What is Legionella, and why do landlords have a duty of care?
By Emma Martin, 14 June 2017
Legionella pneumophila is a bacterium from the Legionellaceae family which is principally found within water systems. Exposure to Legionella via inhalation, or less commonly through drinking water with bacteria present, can result in legionellosis, a sickness characteristic of pneumonia called Legionnaires’ disease, or the not quite as serious Pontiac fever which causes flu-like symptoms.
So named in 1977 after a mystery illness killed 29 (and infected 211 others) at the annual American Legion convention in Pennsylvania, Legionnaires’ disease is a rare but serious condition which can be fatal.
Legionella pneumophila is commonly found in small amounts in natural water sources, but can also be detected in man-made water systems such as spas, cooling towers, fountains and swimming pools. Domestic water systems in particular can be a danger if the right environmental conditions allow for reproduction of the bacteria. Correct conditions would include those in which water is re-circulated or there are suitable nutrients for the bacteria to feed from such as rust, biofilms or scale.
How does this impact landlords?
Whilst being a landlord is a satisfying and profitable endeavour, there are certain rules and regulations in place to which landlords must adhere in order to ensure properties are kept to the correct standard for tenants and to guarantee accommodation is safe for anyone who may live in or visit the property.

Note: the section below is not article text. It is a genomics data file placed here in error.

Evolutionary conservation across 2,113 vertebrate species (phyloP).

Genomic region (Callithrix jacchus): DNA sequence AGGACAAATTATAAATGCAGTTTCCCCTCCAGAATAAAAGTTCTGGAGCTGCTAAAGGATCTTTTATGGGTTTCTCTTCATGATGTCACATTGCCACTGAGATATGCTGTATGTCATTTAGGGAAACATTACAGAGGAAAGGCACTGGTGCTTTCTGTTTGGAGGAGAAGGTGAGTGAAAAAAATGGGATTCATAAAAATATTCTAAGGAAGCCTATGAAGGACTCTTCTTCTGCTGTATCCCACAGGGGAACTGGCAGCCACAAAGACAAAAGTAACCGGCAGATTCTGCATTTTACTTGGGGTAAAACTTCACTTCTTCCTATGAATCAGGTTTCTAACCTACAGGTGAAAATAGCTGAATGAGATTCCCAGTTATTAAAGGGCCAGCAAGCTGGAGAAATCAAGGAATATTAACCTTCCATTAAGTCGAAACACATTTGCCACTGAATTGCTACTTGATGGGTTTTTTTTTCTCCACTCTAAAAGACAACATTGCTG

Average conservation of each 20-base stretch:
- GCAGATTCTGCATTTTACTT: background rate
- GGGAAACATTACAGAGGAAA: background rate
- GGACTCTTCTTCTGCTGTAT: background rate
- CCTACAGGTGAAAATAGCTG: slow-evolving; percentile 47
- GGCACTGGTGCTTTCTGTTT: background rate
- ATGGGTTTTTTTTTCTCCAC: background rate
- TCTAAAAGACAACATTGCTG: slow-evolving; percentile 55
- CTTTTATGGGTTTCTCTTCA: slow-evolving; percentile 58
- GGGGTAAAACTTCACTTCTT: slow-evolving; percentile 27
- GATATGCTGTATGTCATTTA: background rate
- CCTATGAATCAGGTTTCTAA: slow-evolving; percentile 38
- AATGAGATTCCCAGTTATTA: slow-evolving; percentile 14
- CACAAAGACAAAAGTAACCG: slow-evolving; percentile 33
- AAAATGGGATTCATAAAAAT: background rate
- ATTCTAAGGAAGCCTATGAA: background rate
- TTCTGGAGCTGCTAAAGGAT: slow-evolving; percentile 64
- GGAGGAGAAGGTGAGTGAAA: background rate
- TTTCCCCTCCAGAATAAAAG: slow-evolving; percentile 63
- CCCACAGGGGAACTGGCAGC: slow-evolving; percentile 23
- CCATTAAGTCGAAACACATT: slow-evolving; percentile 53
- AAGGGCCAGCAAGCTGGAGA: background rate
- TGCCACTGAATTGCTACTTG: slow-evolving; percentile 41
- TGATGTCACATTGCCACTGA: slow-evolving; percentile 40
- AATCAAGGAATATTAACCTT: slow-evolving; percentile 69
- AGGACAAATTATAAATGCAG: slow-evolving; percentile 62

There is specific legislation in place which requires landlords to help in fighting Legionella, and highlights a fundamental duty to make sure that properties are safe for human habitation – meaning that unless proof of risk assessment can be provided Landlords may be liable should their tenants fall ill.
Whilst it is generally recognised that Legionella is of marginal risk in most properties with a small domestic water system in which there is daily turnover of water (the chief danger in rental properties comes following a void period in which water has been left stagnant), it is still essential to make sure you have taken appropriate action.
Risk assessments for Legionella are fairly straight forward and generally do not need to be carried out by a professional. In addition there are a few fairly basic preventative measures that can be taken to reduce the risk of Legionella which include running off the taps after void periods, controlling the temperature water is stored at and cleaning shower heads.
Legionella risk assessment forms can be found online, and are quick and easy to fill out. A simple typed document produced annually showing that assessment has taken place, and pre-emptive measures taken is generally considered enough to class as compliance, but further advice can be given by speaking with experienced letting agents and relevant authorities.
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